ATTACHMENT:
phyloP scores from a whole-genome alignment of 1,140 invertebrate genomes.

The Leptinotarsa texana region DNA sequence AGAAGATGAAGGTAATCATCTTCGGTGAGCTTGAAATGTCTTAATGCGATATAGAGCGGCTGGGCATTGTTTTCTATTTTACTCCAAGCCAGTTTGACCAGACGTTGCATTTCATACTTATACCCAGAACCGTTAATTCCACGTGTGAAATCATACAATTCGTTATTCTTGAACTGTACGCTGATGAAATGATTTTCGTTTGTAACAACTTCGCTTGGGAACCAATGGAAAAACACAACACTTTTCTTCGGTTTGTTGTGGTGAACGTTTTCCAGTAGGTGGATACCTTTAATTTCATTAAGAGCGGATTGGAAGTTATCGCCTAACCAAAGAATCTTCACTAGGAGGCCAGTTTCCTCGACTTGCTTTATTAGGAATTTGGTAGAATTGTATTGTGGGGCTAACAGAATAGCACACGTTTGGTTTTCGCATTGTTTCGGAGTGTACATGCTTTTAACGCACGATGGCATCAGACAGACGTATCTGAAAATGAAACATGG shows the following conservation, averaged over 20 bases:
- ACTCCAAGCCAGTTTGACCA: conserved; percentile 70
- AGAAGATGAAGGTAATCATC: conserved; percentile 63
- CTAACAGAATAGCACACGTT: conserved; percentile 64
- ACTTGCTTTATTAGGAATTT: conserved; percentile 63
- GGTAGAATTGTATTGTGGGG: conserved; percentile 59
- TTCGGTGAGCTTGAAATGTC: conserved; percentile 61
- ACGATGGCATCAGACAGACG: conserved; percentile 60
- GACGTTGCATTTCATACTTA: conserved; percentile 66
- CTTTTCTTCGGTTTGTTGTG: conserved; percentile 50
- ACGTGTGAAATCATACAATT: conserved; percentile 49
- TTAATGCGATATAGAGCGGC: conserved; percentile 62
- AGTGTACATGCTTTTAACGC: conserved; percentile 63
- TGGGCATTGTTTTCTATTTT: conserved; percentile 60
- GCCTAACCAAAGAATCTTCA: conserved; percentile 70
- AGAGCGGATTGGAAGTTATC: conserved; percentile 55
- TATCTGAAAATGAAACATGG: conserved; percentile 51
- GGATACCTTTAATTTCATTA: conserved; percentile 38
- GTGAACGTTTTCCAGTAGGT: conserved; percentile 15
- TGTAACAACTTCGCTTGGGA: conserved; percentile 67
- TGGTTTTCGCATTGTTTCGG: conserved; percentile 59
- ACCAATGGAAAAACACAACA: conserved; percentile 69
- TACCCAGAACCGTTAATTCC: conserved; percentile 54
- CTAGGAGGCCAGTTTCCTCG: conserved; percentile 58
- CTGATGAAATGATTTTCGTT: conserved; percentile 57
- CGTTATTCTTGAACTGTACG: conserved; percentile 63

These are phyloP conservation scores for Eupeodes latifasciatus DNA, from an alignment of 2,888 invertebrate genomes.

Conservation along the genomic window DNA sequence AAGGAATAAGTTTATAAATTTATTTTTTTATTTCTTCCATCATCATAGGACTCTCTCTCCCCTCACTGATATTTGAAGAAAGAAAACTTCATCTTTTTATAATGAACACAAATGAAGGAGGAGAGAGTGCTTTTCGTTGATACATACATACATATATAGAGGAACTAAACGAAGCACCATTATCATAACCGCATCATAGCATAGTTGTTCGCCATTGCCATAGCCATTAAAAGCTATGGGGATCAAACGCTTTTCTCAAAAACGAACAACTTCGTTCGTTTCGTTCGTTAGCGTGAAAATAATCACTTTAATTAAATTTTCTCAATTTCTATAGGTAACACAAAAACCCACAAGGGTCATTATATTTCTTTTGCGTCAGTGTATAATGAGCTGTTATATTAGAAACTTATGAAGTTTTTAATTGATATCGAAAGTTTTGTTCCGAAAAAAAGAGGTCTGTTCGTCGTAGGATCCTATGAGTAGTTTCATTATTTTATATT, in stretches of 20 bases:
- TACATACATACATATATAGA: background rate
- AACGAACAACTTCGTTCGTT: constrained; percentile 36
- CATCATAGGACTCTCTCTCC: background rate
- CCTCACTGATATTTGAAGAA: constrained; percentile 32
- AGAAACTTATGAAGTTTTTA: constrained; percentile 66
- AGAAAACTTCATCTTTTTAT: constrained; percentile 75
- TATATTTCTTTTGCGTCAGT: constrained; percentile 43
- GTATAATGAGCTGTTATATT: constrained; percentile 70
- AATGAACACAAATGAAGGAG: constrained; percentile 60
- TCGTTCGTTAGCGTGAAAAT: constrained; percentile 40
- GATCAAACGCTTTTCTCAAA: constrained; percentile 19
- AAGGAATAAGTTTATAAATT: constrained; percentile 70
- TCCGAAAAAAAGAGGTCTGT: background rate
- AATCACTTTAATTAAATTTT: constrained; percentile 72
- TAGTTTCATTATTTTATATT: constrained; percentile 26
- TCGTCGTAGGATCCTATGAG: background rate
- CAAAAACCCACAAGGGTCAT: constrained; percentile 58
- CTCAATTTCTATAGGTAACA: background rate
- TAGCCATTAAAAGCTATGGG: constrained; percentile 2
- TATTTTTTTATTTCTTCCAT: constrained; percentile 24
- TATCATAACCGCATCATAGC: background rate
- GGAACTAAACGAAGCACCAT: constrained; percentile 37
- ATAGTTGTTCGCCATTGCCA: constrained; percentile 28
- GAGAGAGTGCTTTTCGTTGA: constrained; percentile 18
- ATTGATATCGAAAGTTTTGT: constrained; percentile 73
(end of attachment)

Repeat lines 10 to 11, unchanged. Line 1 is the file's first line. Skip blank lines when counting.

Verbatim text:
- GACGTTGCATTTCATACTTA: conserved; percentile 66
- CTTTTCTTCGGTTTGTTGTG: conserved; percentile 50